You're already hearing, you know, some criticism from consumer groups that this - these kinds of deals just concentrate too much media power in the hands of a big company. And actually, Donald Trump, you know, the Republican presidential nominee, of course, said basically the same thing on the campaign trail yesterday. He said if he's president, he will reject the deal. There hasn't been any word from the Clinton campaign on that.

MARTIN: NPR's Jim Zarroli breaking it down for us. Thanks so much, Jim.

ZARROLI: You're welcome.

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AT&T Reaches Deal To Buy Time Warner For More Than $85 Billion

Time Warner is heading for another merger — this time with AT&T, in a deal that was announced Saturday. Here, the company's headquarters at New York City's Columbus Circle. Andrew Burton/Getty Images hide caption

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Andrew Burton/Getty Images

Time Warner is heading for another merger — this time with AT&T, in a deal that was announced Saturday. Here, the company's headquarters at New York City's Columbus Circle.

Andrew Burton/Getty Images

Updated at 10 p.m.

AT&T has announced it's buying Time-Warner in a cash-and-stock deal worth more than $85 billion, uniting one of the country's largest communications companies with a major content provider.

The deal was formally approved by the boards of both companies on Saturday.

"This is a perfect match of two companies with complementary strengths who can bring a fresh approach to how the media and communications industry works for customers, content creators, distributors and advertisers," said AT&T CEO Randall Stephenson, who will head the new company, in a statement. "It's a great fit, and it creates immediate and long-term value for our shareholders."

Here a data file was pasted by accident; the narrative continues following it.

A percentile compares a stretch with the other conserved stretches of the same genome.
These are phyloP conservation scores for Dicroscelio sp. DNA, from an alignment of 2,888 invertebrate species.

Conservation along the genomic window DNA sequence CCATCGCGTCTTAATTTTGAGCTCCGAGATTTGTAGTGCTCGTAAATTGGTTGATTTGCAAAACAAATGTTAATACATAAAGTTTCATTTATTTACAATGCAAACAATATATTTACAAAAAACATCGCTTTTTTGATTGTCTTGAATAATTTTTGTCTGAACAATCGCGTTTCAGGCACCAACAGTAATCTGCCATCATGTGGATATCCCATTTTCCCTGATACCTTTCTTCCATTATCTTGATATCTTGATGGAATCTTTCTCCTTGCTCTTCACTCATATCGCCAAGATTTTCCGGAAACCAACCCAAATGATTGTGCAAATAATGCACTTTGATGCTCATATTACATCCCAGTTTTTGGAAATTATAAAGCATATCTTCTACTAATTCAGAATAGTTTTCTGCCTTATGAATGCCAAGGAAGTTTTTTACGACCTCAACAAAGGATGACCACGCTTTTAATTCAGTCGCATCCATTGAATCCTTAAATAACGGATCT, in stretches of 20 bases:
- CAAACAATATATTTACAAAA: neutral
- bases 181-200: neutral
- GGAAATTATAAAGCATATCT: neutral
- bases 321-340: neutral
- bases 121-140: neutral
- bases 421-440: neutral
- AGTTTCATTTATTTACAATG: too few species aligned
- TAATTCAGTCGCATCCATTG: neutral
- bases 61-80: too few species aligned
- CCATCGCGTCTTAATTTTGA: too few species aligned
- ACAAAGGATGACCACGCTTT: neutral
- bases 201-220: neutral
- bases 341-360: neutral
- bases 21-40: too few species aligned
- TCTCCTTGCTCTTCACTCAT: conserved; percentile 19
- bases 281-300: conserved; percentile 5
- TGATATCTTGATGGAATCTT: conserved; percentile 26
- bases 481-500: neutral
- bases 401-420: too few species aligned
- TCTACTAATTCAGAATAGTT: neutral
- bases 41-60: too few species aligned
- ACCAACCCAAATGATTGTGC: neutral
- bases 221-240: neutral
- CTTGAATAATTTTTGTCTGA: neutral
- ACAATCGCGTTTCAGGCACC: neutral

Dallas-based AT&T will pay $107.50 for each share of Time-Warner stock.

AT&T is a major provider of internet, wireless and telecommunications services to millions of people. By acquiring Time-Warner, owner of CNN, HBO and Warner Bros. studios, it will have access to a vast library of content that includes the Harry Potter franchise and "Game of Thrones."

The merger comes at a time when consumers—especially young ones—are increasingly eschewing cable TV and watching programming on their smartphones and wireless devices.

In its statement AT&T said the deal would leave it better positioned to capitalize on the changes.

"The new company will deliver what customers want — enhanced access to premium content on all their devices, new choices for mobile and streaming video services and a stronger competitive alternative to cable TV companies," the statement said.

AT&T is anxious to find new sources of revenue in part because its other businesses, such as wireless, aren't growing the way they once did.

"AT&T faces a tough 2017. While competition is generally tame within the wireless industry, many believe the dominant operators are about to enter a prolonged phase of share donation to Sprint and T-Mobile," wrote Walter Piecyk of the research firm BTIG.

This isn't the first time Time-Warner was part of a historic media merger. In 2000 it was acquired by AOL, in a deal that promised to fundamentally transform the media landscape but turned into one of the biggest disasters in corporate history (from 2003: AOL Posts Record $99-Billion Loss).

The size and scope of the AT&T deal, which has to be approved by the Justice Department, is already raising eyebrows in Washington.

"Such a massive consolidation in this industry requires rigorous evaluation and serious scrutiny," said U.S. Senator Richard Blumenthal. "I will be looking closely at what this merger means for consumers and their pocketbooks."

On the campaign trail Saturday, Republican presidential nominee Donald Trump said he would block the deal if he wins the election.

"It's too much concentration of power in the hands of too few," said Trump.